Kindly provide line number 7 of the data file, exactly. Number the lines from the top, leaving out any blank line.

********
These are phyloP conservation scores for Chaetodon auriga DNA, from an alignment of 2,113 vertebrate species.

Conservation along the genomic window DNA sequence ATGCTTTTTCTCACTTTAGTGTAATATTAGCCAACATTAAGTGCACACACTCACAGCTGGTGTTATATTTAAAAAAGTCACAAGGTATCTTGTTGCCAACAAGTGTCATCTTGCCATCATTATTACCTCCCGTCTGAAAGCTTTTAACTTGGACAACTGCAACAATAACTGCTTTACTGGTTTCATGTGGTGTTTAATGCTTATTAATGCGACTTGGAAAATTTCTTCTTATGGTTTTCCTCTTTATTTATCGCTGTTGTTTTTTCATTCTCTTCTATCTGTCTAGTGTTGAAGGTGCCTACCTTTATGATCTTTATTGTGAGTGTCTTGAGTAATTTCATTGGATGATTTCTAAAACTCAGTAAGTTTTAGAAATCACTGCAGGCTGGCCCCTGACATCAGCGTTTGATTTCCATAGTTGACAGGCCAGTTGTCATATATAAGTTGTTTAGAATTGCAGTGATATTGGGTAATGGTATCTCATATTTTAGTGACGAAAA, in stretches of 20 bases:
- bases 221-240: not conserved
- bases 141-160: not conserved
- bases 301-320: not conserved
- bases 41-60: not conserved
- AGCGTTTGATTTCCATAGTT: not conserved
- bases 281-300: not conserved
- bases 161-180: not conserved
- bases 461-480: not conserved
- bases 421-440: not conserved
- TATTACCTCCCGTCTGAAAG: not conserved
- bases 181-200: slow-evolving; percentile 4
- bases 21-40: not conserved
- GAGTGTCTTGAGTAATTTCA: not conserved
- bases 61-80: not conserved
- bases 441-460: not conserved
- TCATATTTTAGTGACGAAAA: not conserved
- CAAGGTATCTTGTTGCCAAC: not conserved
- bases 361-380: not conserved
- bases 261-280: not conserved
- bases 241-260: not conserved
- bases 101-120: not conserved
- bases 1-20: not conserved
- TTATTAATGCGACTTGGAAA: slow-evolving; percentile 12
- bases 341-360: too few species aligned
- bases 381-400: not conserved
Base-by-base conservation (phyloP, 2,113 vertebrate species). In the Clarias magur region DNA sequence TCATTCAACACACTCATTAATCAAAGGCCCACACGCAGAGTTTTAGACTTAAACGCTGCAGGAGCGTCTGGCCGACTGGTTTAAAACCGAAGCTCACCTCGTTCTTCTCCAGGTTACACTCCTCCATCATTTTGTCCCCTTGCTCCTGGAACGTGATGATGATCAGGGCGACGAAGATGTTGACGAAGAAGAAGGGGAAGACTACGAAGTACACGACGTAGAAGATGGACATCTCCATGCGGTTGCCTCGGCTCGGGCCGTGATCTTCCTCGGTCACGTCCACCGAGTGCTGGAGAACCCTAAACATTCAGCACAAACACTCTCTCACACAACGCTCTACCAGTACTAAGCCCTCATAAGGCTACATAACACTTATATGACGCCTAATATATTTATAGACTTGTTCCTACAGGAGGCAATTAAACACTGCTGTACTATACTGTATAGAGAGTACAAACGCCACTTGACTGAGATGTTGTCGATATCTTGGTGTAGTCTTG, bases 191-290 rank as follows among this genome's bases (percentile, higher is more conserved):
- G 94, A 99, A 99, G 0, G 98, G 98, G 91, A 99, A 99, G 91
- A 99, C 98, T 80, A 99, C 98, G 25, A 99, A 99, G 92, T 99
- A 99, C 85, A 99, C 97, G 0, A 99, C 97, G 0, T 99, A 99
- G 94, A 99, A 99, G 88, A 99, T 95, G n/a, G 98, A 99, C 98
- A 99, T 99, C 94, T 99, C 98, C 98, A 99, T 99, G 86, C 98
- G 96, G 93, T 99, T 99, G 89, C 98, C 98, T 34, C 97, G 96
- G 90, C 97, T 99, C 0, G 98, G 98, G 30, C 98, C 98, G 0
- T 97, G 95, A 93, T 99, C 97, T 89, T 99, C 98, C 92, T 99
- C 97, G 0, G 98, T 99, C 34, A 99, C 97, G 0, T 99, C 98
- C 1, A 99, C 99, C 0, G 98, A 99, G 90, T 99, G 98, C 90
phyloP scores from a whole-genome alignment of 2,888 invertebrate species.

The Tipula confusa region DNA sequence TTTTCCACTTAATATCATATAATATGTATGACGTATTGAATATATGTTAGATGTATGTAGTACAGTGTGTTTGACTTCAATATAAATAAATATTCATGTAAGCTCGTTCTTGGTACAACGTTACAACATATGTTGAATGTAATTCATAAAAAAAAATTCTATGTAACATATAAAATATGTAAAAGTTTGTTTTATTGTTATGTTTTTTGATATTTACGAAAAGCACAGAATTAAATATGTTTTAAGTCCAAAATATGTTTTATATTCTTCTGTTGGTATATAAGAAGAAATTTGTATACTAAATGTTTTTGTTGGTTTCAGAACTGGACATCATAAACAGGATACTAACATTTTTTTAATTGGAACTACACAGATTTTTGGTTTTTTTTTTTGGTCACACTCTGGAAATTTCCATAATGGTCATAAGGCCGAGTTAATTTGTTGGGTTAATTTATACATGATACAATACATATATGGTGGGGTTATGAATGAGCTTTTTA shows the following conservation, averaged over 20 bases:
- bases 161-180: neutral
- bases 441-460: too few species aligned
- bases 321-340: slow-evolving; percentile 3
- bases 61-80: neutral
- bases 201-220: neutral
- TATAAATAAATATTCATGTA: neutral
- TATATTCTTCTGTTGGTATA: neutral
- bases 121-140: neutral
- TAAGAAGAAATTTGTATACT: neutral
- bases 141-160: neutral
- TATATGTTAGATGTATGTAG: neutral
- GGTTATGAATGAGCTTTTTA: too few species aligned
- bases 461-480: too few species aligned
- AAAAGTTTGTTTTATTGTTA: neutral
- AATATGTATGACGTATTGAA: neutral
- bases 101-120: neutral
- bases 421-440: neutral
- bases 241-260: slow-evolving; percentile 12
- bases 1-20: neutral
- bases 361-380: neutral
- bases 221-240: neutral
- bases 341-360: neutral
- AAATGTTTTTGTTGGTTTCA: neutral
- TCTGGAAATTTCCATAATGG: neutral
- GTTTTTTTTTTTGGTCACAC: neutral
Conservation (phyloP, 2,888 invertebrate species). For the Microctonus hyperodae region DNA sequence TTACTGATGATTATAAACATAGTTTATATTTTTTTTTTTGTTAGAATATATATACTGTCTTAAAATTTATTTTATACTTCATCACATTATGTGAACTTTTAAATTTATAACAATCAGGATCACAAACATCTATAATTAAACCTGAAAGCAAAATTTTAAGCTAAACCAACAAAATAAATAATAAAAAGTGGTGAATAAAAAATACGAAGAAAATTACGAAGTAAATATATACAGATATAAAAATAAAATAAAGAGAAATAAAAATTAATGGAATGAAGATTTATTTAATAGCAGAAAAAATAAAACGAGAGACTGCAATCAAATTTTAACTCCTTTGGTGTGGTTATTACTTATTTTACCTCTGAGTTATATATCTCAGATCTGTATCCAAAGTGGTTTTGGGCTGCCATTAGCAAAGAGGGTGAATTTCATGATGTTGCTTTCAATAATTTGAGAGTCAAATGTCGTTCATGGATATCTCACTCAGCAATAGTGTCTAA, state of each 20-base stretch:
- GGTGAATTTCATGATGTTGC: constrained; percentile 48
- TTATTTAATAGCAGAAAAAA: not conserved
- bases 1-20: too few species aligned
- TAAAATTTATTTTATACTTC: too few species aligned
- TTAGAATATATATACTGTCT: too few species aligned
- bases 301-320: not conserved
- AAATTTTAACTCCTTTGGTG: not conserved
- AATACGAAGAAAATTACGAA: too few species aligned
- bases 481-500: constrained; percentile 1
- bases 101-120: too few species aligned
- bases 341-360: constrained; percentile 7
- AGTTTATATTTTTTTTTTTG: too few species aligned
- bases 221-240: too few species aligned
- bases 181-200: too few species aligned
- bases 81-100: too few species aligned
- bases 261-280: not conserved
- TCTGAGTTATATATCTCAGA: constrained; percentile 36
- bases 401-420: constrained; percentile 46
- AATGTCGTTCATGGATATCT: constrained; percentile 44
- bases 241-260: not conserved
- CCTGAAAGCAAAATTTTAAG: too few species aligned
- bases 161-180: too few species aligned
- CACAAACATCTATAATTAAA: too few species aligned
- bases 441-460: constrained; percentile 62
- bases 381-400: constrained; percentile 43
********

- AGCGTTTGATTTCCATAGTT: not conserved